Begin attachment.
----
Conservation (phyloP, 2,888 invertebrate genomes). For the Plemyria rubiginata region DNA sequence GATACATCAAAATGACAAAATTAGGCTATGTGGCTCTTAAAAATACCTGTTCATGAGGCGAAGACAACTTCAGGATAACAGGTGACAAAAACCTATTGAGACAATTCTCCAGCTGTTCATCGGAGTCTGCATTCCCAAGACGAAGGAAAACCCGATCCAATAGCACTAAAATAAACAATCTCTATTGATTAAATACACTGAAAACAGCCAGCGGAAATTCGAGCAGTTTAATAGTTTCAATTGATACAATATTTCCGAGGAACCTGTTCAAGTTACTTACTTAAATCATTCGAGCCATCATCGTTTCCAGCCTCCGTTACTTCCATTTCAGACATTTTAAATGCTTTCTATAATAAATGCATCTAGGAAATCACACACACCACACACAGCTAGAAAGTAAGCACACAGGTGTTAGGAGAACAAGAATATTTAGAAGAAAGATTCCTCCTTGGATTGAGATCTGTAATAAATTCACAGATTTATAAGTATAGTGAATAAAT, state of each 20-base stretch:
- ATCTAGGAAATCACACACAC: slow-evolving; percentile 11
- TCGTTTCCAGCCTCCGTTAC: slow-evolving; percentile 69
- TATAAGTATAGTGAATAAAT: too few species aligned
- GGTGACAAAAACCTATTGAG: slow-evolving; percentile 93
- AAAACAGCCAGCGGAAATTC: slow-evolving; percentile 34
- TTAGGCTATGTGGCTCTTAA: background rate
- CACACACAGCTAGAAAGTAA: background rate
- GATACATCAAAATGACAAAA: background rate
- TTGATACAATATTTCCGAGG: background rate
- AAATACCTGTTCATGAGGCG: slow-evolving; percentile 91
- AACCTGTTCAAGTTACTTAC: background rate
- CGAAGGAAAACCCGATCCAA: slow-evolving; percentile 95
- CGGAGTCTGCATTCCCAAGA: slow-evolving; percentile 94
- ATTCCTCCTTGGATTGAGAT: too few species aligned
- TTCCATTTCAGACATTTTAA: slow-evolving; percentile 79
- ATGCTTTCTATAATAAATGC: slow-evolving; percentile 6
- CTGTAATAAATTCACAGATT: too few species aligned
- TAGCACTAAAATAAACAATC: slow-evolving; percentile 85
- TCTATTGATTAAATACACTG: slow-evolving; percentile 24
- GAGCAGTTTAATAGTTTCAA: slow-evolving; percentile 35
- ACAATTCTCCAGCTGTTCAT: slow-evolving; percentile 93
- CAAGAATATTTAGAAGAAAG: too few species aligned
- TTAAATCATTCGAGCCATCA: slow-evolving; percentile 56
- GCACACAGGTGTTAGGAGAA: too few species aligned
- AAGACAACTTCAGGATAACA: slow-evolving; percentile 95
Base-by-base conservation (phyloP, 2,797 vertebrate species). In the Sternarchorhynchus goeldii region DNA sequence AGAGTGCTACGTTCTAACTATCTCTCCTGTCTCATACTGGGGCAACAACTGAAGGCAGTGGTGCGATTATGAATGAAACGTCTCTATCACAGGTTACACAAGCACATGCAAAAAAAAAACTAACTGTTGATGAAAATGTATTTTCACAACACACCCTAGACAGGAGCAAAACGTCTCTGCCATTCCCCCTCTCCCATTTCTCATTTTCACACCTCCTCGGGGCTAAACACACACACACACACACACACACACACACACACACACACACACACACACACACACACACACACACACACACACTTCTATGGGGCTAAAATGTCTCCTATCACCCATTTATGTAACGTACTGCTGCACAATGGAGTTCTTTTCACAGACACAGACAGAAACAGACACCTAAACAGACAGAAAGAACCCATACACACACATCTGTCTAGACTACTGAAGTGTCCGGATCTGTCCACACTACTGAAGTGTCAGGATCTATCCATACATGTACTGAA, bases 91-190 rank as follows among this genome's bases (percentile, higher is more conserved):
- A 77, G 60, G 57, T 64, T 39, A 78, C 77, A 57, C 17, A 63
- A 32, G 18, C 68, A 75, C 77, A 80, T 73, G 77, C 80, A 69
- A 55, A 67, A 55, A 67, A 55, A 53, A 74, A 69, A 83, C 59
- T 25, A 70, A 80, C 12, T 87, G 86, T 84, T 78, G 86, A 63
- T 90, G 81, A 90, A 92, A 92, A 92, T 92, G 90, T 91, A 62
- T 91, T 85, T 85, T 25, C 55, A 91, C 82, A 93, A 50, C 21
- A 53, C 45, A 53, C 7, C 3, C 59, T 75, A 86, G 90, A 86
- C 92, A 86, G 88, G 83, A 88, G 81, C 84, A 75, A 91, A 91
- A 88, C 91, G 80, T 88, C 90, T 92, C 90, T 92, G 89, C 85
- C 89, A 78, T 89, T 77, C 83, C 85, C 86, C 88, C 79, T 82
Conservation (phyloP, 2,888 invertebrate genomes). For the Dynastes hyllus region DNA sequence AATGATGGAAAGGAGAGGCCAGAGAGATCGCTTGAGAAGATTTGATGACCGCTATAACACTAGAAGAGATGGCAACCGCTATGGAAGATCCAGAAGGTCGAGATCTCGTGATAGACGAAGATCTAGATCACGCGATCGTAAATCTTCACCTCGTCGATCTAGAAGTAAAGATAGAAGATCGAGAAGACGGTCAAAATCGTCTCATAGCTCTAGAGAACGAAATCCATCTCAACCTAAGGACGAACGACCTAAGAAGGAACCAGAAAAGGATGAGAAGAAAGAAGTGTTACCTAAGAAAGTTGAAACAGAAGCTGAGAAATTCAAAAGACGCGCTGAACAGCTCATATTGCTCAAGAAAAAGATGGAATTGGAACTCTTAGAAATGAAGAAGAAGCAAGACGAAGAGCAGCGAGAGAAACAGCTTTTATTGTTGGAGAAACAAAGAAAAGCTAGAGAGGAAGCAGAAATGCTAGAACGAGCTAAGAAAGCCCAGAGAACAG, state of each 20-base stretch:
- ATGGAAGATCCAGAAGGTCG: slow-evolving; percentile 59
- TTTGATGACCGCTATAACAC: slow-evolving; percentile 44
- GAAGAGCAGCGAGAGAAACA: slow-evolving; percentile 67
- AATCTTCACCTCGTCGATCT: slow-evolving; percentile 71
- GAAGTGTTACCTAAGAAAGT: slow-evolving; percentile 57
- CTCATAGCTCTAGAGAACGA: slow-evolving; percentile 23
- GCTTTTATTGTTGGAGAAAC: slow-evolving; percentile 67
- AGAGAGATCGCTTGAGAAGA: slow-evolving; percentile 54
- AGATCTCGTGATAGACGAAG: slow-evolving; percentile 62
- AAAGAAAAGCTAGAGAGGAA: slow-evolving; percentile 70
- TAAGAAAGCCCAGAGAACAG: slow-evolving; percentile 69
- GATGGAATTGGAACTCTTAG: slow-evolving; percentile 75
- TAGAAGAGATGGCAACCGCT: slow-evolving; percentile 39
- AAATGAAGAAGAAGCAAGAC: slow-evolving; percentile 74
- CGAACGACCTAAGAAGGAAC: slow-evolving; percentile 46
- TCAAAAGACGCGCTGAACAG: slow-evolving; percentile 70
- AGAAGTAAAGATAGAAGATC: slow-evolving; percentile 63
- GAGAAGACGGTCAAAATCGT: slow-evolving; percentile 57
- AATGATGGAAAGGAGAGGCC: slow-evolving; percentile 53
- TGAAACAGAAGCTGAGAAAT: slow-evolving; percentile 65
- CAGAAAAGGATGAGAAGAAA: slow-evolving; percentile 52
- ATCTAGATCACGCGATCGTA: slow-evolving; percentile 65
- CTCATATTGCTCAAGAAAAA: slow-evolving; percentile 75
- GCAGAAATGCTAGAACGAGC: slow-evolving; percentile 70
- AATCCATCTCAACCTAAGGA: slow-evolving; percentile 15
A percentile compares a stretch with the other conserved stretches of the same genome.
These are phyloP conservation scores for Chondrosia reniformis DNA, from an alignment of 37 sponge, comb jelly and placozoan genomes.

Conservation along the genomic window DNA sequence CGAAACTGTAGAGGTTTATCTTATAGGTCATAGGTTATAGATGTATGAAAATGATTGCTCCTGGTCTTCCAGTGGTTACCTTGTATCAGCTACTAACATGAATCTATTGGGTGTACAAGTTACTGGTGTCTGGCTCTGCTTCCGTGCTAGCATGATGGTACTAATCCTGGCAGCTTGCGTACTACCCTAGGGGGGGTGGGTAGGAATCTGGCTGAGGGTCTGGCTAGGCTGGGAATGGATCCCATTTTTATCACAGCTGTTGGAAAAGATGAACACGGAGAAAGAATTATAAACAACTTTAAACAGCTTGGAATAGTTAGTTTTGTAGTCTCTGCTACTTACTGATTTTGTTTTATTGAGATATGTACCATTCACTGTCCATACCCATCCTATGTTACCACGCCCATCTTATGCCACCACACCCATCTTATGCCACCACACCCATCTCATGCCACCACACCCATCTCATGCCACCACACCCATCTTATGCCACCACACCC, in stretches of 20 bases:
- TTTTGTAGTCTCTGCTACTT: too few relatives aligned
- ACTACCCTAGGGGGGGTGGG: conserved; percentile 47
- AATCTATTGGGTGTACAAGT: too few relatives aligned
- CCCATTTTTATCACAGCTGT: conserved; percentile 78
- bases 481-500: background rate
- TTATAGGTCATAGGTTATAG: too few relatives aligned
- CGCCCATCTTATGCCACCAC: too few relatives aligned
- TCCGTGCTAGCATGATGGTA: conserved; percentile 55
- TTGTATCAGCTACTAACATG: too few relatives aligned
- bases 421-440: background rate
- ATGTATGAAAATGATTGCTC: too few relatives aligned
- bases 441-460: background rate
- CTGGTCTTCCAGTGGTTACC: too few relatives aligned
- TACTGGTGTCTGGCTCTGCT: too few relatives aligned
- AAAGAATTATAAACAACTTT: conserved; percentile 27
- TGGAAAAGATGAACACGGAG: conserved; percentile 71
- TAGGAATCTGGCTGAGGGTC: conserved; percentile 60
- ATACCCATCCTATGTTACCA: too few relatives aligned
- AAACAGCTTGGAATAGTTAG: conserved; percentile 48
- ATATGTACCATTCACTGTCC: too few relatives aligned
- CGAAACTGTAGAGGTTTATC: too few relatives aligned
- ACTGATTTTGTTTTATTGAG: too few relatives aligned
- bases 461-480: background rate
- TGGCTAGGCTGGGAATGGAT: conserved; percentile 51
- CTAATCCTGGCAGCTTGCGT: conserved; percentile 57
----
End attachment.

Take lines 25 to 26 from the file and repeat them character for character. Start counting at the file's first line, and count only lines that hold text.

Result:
- GCACACAGGTGTTAGGAGAA: too few species aligned
- AAGACAACTTCAGGATAACA: slow-evolving; percentile 95